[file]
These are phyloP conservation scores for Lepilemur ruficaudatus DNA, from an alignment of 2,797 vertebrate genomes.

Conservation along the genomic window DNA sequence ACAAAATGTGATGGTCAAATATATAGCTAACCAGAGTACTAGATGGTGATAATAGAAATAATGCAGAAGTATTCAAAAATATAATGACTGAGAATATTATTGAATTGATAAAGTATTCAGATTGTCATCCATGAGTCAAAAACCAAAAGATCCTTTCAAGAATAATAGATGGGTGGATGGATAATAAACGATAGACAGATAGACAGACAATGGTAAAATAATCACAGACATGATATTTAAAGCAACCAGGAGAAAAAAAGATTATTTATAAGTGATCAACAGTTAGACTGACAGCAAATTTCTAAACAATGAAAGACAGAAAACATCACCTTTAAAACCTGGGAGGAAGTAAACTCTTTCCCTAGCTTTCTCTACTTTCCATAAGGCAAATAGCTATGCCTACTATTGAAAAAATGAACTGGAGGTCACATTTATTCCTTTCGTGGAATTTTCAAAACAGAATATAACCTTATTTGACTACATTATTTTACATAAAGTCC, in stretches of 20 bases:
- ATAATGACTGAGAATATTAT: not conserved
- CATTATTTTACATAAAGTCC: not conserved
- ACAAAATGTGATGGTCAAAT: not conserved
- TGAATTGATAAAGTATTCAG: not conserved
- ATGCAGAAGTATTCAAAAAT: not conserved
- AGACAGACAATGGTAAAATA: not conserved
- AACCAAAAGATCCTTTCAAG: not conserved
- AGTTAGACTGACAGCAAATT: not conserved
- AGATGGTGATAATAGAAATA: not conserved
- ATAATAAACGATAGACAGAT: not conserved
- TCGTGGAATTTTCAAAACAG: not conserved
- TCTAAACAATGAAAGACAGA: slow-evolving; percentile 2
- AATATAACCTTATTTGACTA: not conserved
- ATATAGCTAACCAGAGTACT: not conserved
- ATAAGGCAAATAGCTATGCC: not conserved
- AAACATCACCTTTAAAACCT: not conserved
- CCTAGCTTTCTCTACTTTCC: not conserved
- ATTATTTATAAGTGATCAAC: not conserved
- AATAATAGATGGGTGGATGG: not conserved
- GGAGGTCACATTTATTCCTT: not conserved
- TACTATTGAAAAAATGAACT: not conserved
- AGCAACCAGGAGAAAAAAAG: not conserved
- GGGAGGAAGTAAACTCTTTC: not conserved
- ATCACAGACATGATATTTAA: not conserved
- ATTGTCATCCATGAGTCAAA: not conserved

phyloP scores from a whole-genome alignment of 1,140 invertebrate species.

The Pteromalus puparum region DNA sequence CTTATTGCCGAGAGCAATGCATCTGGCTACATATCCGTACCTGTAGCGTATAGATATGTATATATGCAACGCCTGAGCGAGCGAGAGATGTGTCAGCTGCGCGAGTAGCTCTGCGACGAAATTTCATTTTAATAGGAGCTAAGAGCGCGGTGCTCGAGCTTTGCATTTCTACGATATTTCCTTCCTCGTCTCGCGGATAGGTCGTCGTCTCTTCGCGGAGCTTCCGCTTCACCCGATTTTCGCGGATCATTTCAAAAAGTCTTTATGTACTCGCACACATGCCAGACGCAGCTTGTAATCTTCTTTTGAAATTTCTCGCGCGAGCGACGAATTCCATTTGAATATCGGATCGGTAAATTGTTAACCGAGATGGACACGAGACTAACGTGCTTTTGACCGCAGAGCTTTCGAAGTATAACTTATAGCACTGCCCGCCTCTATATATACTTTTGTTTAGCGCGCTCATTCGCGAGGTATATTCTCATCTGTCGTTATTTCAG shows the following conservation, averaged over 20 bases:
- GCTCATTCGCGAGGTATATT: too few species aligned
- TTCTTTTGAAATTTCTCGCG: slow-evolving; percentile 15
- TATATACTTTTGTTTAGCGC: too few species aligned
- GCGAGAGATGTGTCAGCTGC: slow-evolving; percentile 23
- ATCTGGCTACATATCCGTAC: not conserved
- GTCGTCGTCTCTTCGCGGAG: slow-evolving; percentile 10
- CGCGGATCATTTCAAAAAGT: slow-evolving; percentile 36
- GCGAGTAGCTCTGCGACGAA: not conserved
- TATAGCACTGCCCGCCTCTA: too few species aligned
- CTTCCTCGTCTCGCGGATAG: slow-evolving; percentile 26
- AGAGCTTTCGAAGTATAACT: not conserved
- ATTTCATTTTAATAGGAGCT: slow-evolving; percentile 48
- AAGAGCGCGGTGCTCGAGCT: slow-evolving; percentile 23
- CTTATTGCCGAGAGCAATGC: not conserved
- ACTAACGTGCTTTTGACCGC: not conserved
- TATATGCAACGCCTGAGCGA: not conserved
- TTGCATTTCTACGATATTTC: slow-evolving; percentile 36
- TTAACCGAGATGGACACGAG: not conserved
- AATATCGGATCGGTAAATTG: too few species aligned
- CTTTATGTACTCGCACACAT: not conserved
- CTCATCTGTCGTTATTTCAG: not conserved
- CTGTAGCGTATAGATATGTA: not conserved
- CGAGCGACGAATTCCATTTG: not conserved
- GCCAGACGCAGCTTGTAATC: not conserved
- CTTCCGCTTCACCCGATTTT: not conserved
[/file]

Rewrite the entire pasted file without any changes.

These are phyloP conservation scores for Lepilemur ruficaudatus DNA, from an alignment of 2,797 vertebrate genomes.

Conservation along the genomic window DNA sequence ACAAAATGTGATGGTCAAATATATAGCTAACCAGAGTACTAGATGGTGATAATAGAAATAATGCAGAAGTATTCAAAAATATAATGACTGAGAATATTATTGAATTGATAAAGTATTCAGATTGTCATCCATGAGTCAAAAACCAAAAGATCCTTTCAAGAATAATAGATGGGTGGATGGATAATAAACGATAGACAGATAGACAGACAATGGTAAAATAATCACAGACATGATATTTAAAGCAACCAGGAGAAAAAAAGATTATTTATAAGTGATCAACAGTTAGACTGACAGCAAATTTCTAAACAATGAAAGACAGAAAACATCACCTTTAAAACCTGGGAGGAAGTAAACTCTTTCCCTAGCTTTCTCTACTTTCCATAAGGCAAATAGCTATGCCTACTATTGAAAAAATGAACTGGAGGTCACATTTATTCCTTTCGTGGAATTTTCAAAACAGAATATAACCTTATTTGACTACATTATTTTACATAAAGTCC, in stretches of 20 bases:
- ATAATGACTGAGAATATTAT: not conserved
- CATTATTTTACATAAAGTCC: not conserved
- ACAAAATGTGATGGTCAAAT: not conserved
- TGAATTGATAAAGTATTCAG: not conserved
- ATGCAGAAGTATTCAAAAAT: not conserved
- AGACAGACAATGGTAAAATA: not conserved
- AACCAAAAGATCCTTTCAAG: not conserved
- AGTTAGACTGACAGCAAATT: not conserved
- AGATGGTGATAATAGAAATA: not conserved
- ATAATAAACGATAGACAGAT: not conserved
- TCGTGGAATTTTCAAAACAG: not conserved
- TCTAAACAATGAAAGACAGA: slow-evolving; percentile 2
- AATATAACCTTATTTGACTA: not conserved
- ATATAGCTAACCAGAGTACT: not conserved
- ATAAGGCAAATAGCTATGCC: not conserved
- AAACATCACCTTTAAAACCT: not conserved
- CCTAGCTTTCTCTACTTTCC: not conserved
- ATTATTTATAAGTGATCAAC: not conserved
- AATAATAGATGGGTGGATGG: not conserved
- GGAGGTCACATTTATTCCTT: not conserved
- TACTATTGAAAAAATGAACT: not conserved
- AGCAACCAGGAGAAAAAAAG: not conserved
- GGGAGGAAGTAAACTCTTTC: not conserved
- ATCACAGACATGATATTTAA: not conserved
- ATTGTCATCCATGAGTCAAA: not conserved

phyloP scores from a whole-genome alignment of 1,140 invertebrate species.

The Pteromalus puparum region DNA sequence CTTATTGCCGAGAGCAATGCATCTGGCTACATATCCGTACCTGTAGCGTATAGATATGTATATATGCAACGCCTGAGCGAGCGAGAGATGTGTCAGCTGCGCGAGTAGCTCTGCGACGAAATTTCATTTTAATAGGAGCTAAGAGCGCGGTGCTCGAGCTTTGCATTTCTACGATATTTCCTTCCTCGTCTCGCGGATAGGTCGTCGTCTCTTCGCGGAGCTTCCGCTTCACCCGATTTTCGCGGATCATTTCAAAAAGTCTTTATGTACTCGCACACATGCCAGACGCAGCTTGTAATCTTCTTTTGAAATTTCTCGCGCGAGCGACGAATTCCATTTGAATATCGGATCGGTAAATTGTTAACCGAGATGGACACGAGACTAACGTGCTTTTGACCGCAGAGCTTTCGAAGTATAACTTATAGCACTGCCCGCCTCTATATATACTTTTGTTTAGCGCGCTCATTCGCGAGGTATATTCTCATCTGTCGTTATTTCAG shows the following conservation, averaged over 20 bases:
- GCTCATTCGCGAGGTATATT: too few species aligned
- TTCTTTTGAAATTTCTCGCG: slow-evolving; percentile 15
- TATATACTTTTGTTTAGCGC: too few species aligned
- GCGAGAGATGTGTCAGCTGC: slow-evolving; percentile 23
- ATCTGGCTACATATCCGTAC: not conserved
- GTCGTCGTCTCTTCGCGGAG: slow-evolving; percentile 10
- CGCGGATCATTTCAAAAAGT: slow-evolving; percentile 36
- GCGAGTAGCTCTGCGACGAA: not conserved
- TATAGCACTGCCCGCCTCTA: too few species aligned
- CTTCCTCGTCTCGCGGATAG: slow-evolving; percentile 26
- AGAGCTTTCGAAGTATAACT: not conserved
- ATTTCATTTTAATAGGAGCT: slow-evolving; percentile 48
- AAGAGCGCGGTGCTCGAGCT: slow-evolving; percentile 23
- CTTATTGCCGAGAGCAATGC: not conserved
- ACTAACGTGCTTTTGACCGC: not conserved
- TATATGCAACGCCTGAGCGA: not conserved
- TTGCATTTCTACGATATTTC: slow-evolving; percentile 36
- TTAACCGAGATGGACACGAG: not conserved
- AATATCGGATCGGTAAATTG: too few species aligned
- CTTTATGTACTCGCACACAT: not conserved
- CTCATCTGTCGTTATTTCAG: not conserved
- CTGTAGCGTATAGATATGTA: not conserved
- CGAGCGACGAATTCCATTTG: not conserved
- GCCAGACGCAGCTTGTAATC: not conserved
- CTTCCGCTTCACCCGATTTT: not conserved